What to Know About The Impact of the Jones Act on Puerto Rico Aid

4 minute read

The havoc Hurricane Maria wreaked on the island of Puerto Rico, a U.S. territory, has put an obscure statute in the national spotlight: the Jones Act.

The White House announced Thursday that President Donald Trump was waiving the Jones Act, also known as the Merchant Marine Act of 1920, just two days after he declined to do so.

“This waiver will ensure that over the next ten days, all options are available to move and distribute goods to the people of Puerto Rico,” acting Secretary of Homeland Security Elaine Duke said in a statement Thursday. “It is intended to ensure we have enough fuel and commodities to support lifesaving efforts, respond to the storm, and restore critical services and critical infrastructure operations in the wake of these devastating storms.”

Puerto Rico was devastated by Hurricane Maria, which hit the island on Sept. 20 and caused widespread power outages that won’t be fully restored for months, massive flooding and left less than half of the island’s residents without drinkable water. Aid and relief efforts, which have been transported by boat and aircrafts, have been slow-moving compared to those the helped Florida and Texas immediately following destructive hurricanes earlier this year.

Trump waived the Jones Act at the request of Puerto Rico’s Governor Ricardo Rossello, White House Press Secretary Sarah Huckabee Sanders wrote in a tweet Thursday. The decision came after pressure from other politicians like Arizona Sen. John McCain, who sent a letter to the Department of Homeland Security on Tuesday urging the U.S. to waive the act. However, the waiver will only last 10 days, according to a release from Duke.

Rossello expressed his thanks for the waiver in a tweet Thursday morning.

What is the Jones Act?

Under the Jones Act, any ship carrying cargo and traveling between ports in the United States, or to the United States from a foreign country, has to be built in America and owned by an American. The Jones Act consequently increases the costs for foreign ships, or ships that don’t fit these requirements, to make deliveries at ports like Puerto Rico. The Jones Act does not apply for the U.S. Virgin Islands.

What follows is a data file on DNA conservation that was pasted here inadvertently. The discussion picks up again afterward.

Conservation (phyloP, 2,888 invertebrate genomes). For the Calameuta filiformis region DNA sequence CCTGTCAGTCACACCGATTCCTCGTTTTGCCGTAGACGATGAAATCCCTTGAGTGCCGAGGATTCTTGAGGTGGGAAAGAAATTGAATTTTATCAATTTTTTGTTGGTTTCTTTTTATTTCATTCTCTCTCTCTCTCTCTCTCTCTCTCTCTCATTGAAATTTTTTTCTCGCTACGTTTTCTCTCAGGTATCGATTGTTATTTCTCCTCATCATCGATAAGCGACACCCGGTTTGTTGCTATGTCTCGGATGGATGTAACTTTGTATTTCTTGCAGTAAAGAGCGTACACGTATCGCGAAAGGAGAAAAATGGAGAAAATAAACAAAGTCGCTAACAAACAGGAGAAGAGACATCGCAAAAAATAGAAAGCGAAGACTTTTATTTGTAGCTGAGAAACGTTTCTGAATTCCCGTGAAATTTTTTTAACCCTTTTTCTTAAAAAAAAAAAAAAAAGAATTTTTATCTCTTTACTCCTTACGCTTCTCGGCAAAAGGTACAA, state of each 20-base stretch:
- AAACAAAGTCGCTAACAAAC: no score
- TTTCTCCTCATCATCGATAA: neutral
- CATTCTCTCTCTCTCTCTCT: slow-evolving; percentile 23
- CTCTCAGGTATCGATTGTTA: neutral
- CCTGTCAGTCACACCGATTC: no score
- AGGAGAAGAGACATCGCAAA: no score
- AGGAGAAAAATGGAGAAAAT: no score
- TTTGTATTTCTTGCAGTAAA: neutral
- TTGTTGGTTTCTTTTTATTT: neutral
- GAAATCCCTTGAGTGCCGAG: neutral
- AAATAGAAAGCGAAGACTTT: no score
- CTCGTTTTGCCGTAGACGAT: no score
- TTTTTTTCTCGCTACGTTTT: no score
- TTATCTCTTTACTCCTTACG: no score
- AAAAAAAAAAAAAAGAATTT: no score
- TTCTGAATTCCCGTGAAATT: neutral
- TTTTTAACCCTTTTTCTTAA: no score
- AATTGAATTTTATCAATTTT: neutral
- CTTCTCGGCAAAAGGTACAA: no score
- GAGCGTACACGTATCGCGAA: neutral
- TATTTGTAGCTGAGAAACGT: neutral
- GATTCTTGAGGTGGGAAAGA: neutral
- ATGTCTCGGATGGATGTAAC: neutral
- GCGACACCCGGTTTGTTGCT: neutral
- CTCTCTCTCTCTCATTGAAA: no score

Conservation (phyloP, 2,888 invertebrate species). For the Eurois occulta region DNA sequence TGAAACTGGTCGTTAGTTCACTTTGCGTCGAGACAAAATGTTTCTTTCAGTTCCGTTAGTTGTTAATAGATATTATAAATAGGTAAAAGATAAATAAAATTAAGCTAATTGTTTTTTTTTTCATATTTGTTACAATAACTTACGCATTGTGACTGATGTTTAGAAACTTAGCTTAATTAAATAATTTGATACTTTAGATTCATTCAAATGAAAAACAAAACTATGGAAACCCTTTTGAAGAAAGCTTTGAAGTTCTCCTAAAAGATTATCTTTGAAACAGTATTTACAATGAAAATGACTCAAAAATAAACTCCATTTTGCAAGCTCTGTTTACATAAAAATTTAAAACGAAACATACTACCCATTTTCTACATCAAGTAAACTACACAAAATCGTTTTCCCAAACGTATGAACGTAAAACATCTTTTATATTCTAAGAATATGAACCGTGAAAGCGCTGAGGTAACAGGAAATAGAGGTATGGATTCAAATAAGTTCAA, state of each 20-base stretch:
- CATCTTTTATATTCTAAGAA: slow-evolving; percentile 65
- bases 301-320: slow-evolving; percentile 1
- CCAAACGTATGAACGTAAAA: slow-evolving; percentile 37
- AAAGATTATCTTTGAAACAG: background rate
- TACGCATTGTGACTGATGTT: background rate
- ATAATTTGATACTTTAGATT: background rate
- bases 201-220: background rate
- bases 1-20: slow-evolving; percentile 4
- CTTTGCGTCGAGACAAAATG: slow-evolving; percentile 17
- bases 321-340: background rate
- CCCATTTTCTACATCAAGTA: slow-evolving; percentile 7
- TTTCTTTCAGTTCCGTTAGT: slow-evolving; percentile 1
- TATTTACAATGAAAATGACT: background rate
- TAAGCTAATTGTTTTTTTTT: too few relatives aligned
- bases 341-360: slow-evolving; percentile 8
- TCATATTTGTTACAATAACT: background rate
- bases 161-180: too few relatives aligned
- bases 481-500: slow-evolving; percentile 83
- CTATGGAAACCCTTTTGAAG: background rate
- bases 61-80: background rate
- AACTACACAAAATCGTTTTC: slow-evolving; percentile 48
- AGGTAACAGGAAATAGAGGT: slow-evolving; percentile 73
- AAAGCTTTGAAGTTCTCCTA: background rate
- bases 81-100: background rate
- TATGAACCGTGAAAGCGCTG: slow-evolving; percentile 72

By waiving the statute, Trump has effectively loosened the regulations, making it easier for ships carrying aid like food, water, medicine and other items after Hurricane Marie to dock in Puerto Rico.

When was the Jones Act passed?

The Jones Act was passed in 1920 following World War I, after German U-boats sunk thousands of ships and continued to pose a threat to the U.S. Decades later, these submarines are no longer a threat, and the Jones Act has received substantial criticism from politicians in the continental U.S. and Puerto Rico as a hindrance of economic development for the island due to its high costs, as several studies have pointed out.

But supporters of the law have argued the Jones Act has not prevented more ships from providing aid during natural disasters, according to the Washington Post.

When was the Jones Act last lifted?

The act was waived twice earlier this month following Hurricanes Irma and Harvey, on Sep. 8 and 11, which lasted 7 days each. In those cases, ships were used to move gas north and to the East Coast as refineries in the south were shut down as a result of the storms.

The suspension of the law for 10 days is far lower than the one-year waiver requested by New York Rep. Nydia M. Velázquez, who was born in Puerto Rico, and several other lawmakers to Acting Homeland Security Secretary Elaine Duke on Monday. The waiver will likely help Puerto Rico in the immediate after math, but perhaps not as much in longterm recovery.

Salim Furth, a research fellow at the Heritage Foundation told The Atlantic the U.S. should waive the Jones Act for as long as Puerto Rico needs federal aid as it recovers. “We need a long-term waiver,” he said. “If they’re using mainland taxpayer money, they should be able to use American goods.”

— With reporting by Sarah Begley, Jennifer Calfas and Karl Vick

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Write to Alana Abramson at Alana.Abramson@time.com